Hay, G., 1957, The Architecture of Scottish Post-Reformation Churches, 1560-1843, Oxford.

Kirk, J., 1995, The books of assumption of the thirds of benefices, (British Academy) Oxford.

Liber S Thome de Aberbrothoc, 1848-56, ed. C. Innes and P. Chalmers, (Bannatyne Club) Edinburgh, i.

Mackinley, J.M, 1914, Ancient Church Dedications in Scotland. Non-Scriptural Dedications, Edinburgh.

New Statistical Account of Scotland, 1834-45, Edinburgh and London.

Registrum de Panmure, 1874, ed. J. Stuart, Edinburgh.

Regesta Regum Scottorum, Acts of William I (1165-1214), 1971, Edinburgh.

Statistical Account of Scotland, 1791-9, ed. J. Sinclair, Edinburgh.

Architectural description

Evidence for early Christian worship in the locality may be indicated by the survival of an incised stone that was located in foundations of the church when it was rebuilt in the 1830s The roughly worked boulder, which has incisions in the form of crosses and double rectangles that may have represented open books,(1) as moved to the manse garden.

The medieval church was confirmed to Arbroath Abbey by William I in 1211x14, following a grant by Bishop Roger, and the cure was subsequently a vicarage perpetual.(2)

An aisle was probably added to the church following a petition of 16 April 1621 by Robert Fletcher of Paulathie,(3) and repairs to the building are said to have been carried out in 1785.(4) However, the church was rebuilt in about 1832; according to the New Statistical Account, in which the parish entry was written in 1835, this took place ‘about three years ago’, with an aisle built at the cost of the Kirk Session.(5)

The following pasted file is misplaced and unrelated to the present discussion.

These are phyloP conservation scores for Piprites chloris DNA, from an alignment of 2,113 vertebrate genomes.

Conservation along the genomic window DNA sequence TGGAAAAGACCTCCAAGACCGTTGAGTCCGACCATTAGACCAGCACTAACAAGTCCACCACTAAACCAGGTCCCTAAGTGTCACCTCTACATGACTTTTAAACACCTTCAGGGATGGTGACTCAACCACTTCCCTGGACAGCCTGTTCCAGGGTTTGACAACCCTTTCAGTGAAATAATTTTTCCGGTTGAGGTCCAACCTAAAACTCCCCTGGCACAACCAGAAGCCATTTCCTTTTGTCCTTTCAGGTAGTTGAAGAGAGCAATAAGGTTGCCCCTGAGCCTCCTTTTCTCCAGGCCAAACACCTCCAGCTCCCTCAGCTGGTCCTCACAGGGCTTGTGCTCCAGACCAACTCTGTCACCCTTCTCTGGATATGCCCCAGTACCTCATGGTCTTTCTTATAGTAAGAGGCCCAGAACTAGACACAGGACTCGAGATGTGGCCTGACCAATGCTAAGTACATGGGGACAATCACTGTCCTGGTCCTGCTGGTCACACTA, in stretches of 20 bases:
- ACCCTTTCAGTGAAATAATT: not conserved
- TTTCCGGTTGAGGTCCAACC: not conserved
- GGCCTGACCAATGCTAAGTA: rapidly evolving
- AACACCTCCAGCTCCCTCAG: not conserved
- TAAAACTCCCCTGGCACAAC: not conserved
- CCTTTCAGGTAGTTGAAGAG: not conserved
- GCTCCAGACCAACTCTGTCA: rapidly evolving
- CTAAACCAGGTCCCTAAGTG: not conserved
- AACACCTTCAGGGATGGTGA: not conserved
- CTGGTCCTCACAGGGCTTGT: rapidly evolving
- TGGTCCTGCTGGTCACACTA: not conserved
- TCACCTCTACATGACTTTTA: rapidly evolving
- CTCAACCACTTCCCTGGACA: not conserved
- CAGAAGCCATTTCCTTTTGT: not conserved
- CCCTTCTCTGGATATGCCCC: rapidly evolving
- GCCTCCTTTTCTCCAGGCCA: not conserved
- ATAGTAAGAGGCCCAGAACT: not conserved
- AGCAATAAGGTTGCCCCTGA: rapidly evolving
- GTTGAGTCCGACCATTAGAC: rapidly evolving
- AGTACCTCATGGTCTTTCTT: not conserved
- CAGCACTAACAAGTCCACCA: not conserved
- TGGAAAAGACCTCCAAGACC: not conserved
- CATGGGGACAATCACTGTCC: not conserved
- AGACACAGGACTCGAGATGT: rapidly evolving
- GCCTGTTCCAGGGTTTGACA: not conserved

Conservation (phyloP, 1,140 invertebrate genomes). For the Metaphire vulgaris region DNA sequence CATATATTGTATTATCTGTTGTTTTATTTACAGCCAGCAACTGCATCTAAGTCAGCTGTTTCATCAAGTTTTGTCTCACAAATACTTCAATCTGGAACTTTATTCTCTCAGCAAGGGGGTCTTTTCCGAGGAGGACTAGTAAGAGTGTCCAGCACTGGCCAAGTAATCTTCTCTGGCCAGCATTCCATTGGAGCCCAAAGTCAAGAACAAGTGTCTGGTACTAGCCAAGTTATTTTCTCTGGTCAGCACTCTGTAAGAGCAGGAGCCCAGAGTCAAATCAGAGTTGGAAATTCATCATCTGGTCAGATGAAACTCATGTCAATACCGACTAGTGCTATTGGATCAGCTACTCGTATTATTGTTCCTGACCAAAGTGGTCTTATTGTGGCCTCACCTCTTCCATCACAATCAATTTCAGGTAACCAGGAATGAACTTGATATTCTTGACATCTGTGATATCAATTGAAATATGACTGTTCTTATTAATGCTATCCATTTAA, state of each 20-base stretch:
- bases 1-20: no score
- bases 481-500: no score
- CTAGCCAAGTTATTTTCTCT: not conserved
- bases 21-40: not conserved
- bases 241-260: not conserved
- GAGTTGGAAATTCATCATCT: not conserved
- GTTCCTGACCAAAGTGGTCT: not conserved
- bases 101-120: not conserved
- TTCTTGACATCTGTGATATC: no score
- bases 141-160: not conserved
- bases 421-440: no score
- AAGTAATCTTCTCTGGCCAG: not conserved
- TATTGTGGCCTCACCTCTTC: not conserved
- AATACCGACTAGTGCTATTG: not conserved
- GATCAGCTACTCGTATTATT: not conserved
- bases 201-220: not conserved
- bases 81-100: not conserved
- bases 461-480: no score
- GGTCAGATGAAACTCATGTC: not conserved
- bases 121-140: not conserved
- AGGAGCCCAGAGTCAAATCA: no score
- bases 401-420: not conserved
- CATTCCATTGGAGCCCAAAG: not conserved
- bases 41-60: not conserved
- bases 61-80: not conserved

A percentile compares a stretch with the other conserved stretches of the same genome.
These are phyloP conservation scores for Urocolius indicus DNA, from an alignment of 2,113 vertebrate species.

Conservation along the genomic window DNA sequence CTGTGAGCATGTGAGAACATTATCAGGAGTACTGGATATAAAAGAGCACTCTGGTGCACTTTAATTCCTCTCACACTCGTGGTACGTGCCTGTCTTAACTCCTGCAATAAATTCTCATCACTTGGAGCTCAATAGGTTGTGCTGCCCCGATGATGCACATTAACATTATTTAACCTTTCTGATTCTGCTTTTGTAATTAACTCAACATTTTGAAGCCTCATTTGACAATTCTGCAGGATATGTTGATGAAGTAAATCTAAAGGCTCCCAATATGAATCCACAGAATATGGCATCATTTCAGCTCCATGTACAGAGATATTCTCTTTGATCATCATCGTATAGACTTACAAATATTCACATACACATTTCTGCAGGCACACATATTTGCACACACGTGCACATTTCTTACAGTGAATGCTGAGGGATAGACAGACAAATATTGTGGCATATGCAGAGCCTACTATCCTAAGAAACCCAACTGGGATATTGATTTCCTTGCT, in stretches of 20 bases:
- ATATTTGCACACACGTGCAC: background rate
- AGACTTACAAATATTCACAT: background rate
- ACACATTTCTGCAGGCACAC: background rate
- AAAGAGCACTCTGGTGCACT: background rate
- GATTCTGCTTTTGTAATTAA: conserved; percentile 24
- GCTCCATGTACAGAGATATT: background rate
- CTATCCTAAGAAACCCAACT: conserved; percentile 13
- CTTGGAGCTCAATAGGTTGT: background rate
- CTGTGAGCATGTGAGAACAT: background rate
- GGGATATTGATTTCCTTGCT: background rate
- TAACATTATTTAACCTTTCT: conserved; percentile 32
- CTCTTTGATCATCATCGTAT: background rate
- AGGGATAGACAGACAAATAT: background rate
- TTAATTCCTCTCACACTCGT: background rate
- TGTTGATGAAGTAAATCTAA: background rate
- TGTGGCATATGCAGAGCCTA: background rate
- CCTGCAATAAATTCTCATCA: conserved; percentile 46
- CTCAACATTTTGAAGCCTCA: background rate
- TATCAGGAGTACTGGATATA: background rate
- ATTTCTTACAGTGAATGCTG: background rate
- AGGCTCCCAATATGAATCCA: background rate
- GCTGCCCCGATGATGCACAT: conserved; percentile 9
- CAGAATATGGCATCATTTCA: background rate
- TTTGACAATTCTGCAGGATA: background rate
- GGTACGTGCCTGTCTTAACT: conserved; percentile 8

As first rebuilt the new church was set out to a T-plan, but in 1889 it was augmented to a cruciform plan by the addition of a second aisle.(6) This was presumably the south aisle, whose masonry can be seen to be of a different character from the main body of the church.

Although it is likely that the present building occupies the sites of its pre-Reformation predecessor, there is no evidence of any medieval work surviving within the upstanding fabric. Indeed, the dimensions of the main body, of 18.3 by 9 metres, result in proportions of 2:1 that would be particularly attractive to a reformed congregation. 

Notes

1. J. Romilly Allen and Joseph Anderson, The Early Christian Monuments of Scotland, Edinburgh, 1903, pt 3, pp. 205-06.

2. Ian B. Cowan, The Parishes of Medieval Scotland (Scottish Record Society), 1967, p. 7.

3. National Records of Scotland, Records of the Synod of Fife, 1610-36, CH2/154/1, fol. 260.

4. Statistical Account of Scotland, 1791-9, vol. 3, p. 474.

5. New Statistical Account of Scotland, 1834-45, vol. 9, p. 334.

6. John Gifford, The Buildings of Scotland, Dundee and Angus, New Haven and London, 2012, pp. 295-96.

Map

Images

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  • 1. Arbirlot Church, exterior, from south

  • 2. Arbirlot Church, exterior, from east

  • 3. Arbirlot Church, exterior, memorial built into south wall

  • 4. Arbirlot Church, junction of south side of main body and south aisle

  • 5. Arbirlot Church, memorial stones set against exterior, 1

  • 6. Arbirlot Church, memorial stones set against exterior, 2

  • 7. Arbirlot, symbol stone (Allen and Anderson)